British Lord Resigns After Video Exposes Cocaine and Hooker-Filled Evening

By McCarton Ackerman 07/28/15

Lord Sewell publicly condemned other members of his chamber for unbecoming behavior just two weeks ago.

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Lord Sewell
Lord Sewell, sans bra. Photo via

In perhaps the ultimate display of political hypocrisy in 2015, the head of standards in Britain’s House of Lords, the upper chamber of Britain’s Parliament, has resigned after allegedly being caught on tape snorting cocaine off the breasts of a prostitute he purchased for the night.

Lord Sewel of Gilcomstoun was exposed by British tabloid The Sun, which published both pictures of Sewell wearing a bra and footage of the wild night at his home in Aberdeen, Scotland.

The video reportedly showed him revealing that he receives a £200 ($311) allowance for each of the three days per week the House sits, in addition to an annual salary of over $131,000 for serving as chairman of the Lords’ Privileges and Conduct Committee, but that he often spends some of the money on wine and drugs. He then pulled out a lump of cocaine hidden in plastic in the top of a soda bottle.

He also made offensive remarks about Asian women, declaring that they “sort of look innocent, but you know they’re total whores ... that’s a really nice combination, isn’t it?”

Lords Speaker Baroness D’Souza confirmed that Sewel had resigned and called his behavior “shocking and unacceptable ... The House of Lords will continue to uphold standards in public life and will not tolerate departure from these standards.” Sewel also now faces a potential inquiry from the Metropolitan police.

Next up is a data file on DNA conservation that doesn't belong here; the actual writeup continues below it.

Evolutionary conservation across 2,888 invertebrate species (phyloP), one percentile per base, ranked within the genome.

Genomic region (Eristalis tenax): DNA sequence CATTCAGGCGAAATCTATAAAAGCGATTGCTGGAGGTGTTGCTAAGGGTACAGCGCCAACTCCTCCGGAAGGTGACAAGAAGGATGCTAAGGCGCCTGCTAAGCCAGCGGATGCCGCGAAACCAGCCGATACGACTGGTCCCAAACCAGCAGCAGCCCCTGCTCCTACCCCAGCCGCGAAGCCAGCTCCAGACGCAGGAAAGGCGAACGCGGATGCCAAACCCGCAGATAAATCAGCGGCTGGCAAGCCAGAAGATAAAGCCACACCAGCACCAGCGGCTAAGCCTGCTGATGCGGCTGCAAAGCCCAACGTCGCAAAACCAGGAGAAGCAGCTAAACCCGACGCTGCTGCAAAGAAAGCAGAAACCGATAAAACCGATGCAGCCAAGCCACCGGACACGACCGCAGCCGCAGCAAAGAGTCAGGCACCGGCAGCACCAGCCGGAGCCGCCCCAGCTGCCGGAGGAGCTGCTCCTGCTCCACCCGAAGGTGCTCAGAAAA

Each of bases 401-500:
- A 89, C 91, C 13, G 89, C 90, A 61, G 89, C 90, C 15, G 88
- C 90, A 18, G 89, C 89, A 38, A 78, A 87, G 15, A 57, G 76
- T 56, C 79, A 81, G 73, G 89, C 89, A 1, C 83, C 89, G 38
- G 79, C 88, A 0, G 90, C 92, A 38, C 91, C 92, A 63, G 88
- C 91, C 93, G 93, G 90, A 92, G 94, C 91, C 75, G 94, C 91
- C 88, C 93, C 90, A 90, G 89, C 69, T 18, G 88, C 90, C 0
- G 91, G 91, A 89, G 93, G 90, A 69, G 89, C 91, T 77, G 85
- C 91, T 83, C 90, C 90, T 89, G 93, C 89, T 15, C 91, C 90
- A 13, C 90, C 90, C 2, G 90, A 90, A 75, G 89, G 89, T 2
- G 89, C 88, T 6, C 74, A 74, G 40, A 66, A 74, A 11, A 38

The video is particularly damning since Sewel penned an article for UK Huffington Post just 10 days ago on the “personal honor” of the members of the Lords. He wrote that all members of the Lords obeyed “the seven principles of public life”—integrity, objectivity, accountability, openness, honesty and leadership—and also condemned the handful of Lords' members who “damage our reputation” through unbecoming behavior.

Earlier this year, police opened a separate criminal inquiry into fraud expenses at the House of Lords. Some members allegedly clocked in to receive their sizable daily allowance of up to £300 ($466), but only spent minutes inside.

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McCarton Ackerman is a freelance writer and editor living in Portland, Oregon. He has been a contributor for The Fix since October 2011, writing on a wide range of topics ranging from medical marijuana in Colorado to the world's sexiest drug smugglers. Follow him on Linkedin and Twitter.

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